This section covers crucial network services everyone uses in today’s networks, such as DHCP, DNS & NAT.
DHCP – Dynamic Hosts Configuration Protocol allows you to configure IP addresses, subnet masks, default gateways, DNS server addresses and a lot more to the clients on your network.
- Static v Dynamic IP Addressing – In general all client computers on a network should obtain their IP address from a DHCP server, however, this is not necessarily the case for servers, printers, plotters and router interfaces, which should be configured to have a static IP address so it does not change.
- Reservations – A specific IP address assignment permanently reserved for a specific DHCP client. Configured in the DHCP server, this same IP address will always be assigned to the same specific client.
- Scopes – A consecutive range of IP address the DHCP server can allocate to clients.
- Leases – The length of time the DHCP client is assigned the IP address before the lease expires the DHCP client must ask the DHCP server to renew the lease.
- Options – It’s possible to configure the DHCP server to give clients information relating to other services on the network, this might include the address of the DNS servers, WINS, default gateway.
- DHCP Relay – DHCP communication from devices attempting to receive an IP address use broadcasts. Due to routers typically not passing broadcast traffic organization would be forced to have a DHCP server on every subnet that requires the functionality. Fortunately, a DHCP relay agent can be installed on the network that does not have the DHCP server and the relay will forward messages to and from the clients and server.
DNS – The Domain Names Service resolves user-friendly names such as www.techsupportpro.uk into an IP address that’s used on the local network or the Internet.
- DNS Servers – Contain the software used to resolve host names to IP addresses. They can be stand alone, configured as a primary or secondary and most commonly Active Directory integrated. They often exchange DNS zone data with other DNS servers on the network through a process called zone transfer.
- DNS Records – There are many different types of records used by DNS, each type has a specific purpose in name resolution
- A – Used to resolve a host name to IPv4 address
- MX – Mail Exchange, specify the mail server responsible for the network
- AAAA – Used to resolve a host name to IPv6 address
- CNAME – Canonical Name, aliases to other records, make the DNS server more flexible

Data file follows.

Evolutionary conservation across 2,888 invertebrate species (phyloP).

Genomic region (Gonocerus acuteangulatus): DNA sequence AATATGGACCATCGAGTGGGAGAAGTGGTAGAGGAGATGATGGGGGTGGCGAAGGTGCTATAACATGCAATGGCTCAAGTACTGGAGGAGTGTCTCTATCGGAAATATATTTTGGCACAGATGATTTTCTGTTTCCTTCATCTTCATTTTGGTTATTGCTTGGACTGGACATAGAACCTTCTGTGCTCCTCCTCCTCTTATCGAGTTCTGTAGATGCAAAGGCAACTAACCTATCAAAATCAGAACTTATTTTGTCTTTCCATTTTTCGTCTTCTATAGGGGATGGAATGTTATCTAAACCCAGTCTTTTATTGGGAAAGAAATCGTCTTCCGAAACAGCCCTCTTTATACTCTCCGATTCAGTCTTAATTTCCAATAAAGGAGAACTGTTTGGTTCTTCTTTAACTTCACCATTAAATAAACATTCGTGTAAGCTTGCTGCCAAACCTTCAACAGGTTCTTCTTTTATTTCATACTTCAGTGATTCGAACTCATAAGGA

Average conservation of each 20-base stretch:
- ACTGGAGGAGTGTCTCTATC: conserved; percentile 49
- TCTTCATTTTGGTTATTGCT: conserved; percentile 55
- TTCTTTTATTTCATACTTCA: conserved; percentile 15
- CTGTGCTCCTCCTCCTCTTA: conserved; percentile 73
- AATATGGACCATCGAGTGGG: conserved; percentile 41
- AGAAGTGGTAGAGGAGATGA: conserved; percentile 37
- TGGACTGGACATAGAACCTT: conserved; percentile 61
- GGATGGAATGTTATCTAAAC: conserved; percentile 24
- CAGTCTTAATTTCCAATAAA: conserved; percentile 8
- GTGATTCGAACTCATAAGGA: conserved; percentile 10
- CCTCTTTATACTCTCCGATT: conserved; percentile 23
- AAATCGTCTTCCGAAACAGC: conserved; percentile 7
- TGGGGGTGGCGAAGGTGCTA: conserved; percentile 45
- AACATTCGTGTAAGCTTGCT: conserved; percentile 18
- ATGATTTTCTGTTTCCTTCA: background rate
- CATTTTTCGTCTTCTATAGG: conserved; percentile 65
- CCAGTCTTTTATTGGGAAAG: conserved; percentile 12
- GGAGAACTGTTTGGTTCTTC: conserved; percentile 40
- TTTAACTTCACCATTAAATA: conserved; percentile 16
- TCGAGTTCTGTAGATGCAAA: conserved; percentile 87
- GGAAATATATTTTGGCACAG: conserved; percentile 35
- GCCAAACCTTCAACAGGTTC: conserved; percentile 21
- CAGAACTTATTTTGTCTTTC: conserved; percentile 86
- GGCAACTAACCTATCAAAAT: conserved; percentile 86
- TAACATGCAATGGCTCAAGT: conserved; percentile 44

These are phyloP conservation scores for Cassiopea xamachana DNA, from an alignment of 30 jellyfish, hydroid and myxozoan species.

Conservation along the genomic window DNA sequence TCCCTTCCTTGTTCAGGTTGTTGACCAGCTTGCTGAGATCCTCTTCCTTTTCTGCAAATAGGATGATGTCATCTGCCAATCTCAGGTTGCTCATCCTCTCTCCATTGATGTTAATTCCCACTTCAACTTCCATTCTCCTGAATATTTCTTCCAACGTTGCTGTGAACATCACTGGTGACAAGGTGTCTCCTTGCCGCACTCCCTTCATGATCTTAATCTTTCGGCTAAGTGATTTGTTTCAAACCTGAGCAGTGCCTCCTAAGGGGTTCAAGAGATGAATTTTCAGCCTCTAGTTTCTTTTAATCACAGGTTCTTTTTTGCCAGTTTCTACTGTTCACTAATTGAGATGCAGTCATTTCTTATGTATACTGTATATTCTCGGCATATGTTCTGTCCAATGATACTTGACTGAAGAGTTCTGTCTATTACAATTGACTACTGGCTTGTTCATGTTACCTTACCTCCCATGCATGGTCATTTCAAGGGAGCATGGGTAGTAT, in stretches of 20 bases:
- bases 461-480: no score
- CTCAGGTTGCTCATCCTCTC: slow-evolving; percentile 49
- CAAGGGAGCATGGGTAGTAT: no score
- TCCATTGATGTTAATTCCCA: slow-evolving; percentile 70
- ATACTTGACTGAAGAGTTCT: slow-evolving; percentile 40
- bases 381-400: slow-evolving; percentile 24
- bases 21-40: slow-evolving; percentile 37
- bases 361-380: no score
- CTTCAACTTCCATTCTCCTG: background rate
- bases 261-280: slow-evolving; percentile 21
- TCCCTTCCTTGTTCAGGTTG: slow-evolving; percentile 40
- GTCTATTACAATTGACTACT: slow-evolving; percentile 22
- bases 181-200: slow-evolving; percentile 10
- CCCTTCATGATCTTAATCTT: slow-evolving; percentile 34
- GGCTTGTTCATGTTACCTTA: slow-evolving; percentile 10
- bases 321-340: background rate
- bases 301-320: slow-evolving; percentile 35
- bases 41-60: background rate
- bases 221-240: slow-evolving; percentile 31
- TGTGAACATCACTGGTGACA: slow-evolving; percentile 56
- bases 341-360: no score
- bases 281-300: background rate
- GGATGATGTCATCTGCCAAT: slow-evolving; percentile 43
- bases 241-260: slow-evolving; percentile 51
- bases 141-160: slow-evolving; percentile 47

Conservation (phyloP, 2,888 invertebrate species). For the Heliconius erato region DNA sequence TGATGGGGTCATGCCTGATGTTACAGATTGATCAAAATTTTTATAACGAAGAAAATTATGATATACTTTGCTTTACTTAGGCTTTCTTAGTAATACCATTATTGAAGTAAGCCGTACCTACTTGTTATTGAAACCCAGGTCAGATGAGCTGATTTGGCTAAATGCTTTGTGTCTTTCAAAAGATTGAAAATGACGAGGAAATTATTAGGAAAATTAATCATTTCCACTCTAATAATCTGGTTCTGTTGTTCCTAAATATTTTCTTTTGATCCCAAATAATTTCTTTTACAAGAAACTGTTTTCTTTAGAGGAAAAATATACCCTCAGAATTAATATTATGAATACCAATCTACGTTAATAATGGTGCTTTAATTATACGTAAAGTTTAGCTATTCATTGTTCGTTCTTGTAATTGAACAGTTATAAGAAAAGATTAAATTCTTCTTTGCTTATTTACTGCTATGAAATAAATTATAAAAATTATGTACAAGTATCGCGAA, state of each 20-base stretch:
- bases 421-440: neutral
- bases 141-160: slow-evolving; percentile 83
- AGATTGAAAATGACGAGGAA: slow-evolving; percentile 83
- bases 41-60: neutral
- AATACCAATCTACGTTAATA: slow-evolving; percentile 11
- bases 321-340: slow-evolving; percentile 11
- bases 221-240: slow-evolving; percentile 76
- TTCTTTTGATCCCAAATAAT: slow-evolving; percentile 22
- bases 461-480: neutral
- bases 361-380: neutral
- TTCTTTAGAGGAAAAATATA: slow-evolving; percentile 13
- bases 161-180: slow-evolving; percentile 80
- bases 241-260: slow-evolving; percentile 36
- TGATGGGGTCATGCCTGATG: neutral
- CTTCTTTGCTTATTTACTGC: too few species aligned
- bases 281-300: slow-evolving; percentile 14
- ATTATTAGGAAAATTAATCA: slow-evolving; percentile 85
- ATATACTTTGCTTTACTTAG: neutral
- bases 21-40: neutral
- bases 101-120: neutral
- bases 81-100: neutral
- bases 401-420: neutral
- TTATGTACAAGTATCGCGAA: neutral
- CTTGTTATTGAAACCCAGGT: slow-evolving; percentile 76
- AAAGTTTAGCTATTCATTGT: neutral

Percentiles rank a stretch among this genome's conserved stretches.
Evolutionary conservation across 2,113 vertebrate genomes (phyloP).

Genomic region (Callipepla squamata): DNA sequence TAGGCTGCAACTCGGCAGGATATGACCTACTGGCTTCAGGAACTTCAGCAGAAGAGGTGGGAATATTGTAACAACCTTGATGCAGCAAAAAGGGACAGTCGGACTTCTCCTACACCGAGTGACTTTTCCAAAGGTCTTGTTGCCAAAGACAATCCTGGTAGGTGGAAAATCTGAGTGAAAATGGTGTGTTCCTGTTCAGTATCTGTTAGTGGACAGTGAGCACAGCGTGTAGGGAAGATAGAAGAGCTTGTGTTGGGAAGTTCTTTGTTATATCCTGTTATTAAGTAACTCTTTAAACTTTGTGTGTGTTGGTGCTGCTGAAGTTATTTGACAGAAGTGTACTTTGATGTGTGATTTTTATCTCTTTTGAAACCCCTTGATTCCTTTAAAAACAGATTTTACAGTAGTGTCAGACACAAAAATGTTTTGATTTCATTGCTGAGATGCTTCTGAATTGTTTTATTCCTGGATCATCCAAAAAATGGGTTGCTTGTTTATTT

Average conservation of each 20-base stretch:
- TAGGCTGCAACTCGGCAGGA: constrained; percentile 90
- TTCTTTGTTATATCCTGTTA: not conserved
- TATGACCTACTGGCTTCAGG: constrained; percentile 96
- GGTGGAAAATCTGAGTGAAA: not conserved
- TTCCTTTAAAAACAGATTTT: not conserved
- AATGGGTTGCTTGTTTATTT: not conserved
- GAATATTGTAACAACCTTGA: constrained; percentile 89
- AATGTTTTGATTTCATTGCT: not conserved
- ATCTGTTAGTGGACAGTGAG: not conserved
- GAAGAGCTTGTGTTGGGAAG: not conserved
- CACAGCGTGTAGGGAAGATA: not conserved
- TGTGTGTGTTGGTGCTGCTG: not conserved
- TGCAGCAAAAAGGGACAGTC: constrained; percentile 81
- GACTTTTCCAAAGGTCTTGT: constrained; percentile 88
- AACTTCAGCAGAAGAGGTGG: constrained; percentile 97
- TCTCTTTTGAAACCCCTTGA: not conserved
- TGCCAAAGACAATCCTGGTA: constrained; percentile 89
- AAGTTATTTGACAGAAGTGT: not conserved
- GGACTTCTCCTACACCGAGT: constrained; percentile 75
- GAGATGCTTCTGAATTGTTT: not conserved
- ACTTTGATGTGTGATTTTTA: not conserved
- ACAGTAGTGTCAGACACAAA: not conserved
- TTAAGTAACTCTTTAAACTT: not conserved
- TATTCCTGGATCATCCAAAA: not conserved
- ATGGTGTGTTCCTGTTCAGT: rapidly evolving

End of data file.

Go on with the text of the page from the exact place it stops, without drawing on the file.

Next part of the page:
- PTR – Used for reverse lookups, IP address to host name.
- SRV – Service record, specified the host name and IP address of servers which provide specific services, such as an ADDC.
- Dynamic DNS – Allows a DHCP client to notify the DNS server.
NAT – Network Address Translation is a service that translates one set of IP addresses into another set. It’s most commonly used between a private network and the Internet. It can also be used to translate a group of global internal addresses into a group of global external addresses. The diagram below demonstrates how NAT can be used, in this example the IP of clients on the private network are translated into public routable addresses that can be used for communication on the Internet.
PAT – Port Address Translation. When you have two or more clients that share the same external IP address the only way to keep network communication separate is by use of port designation. In the diagram below all three clients on the private network use the same 126.96.36.199 external IP address, what PAT does is change the source address of the network traffic by adding a port address to it. Then any inbound traffic coming back from the Internet will use the same port and PAT will be able to direct the traffic back to the correct client by matching the port address.
SNAT – Source network address translation only translated the source address of outgoing packets.
DNAT – Destination network address translation only translates the destination address of outgoing packets, it’s often used in conjunction with SNAT.
Port Forwarding – Used to allow remote computers to connect to a computer or service running within your private IP network. The service or computer on the private network must be identifiable by IP port number. So, network traffic that contains that specific port number will be directed to that specific service.
Proxy & Reverse Proxy – Proxy servers typically make connections to the Internet of behalf of internal clients. Reverse proxy servers can be used to protect the identity of highly secure servers within your organization.
So there you have it, section 1.3 of the Net+ cert.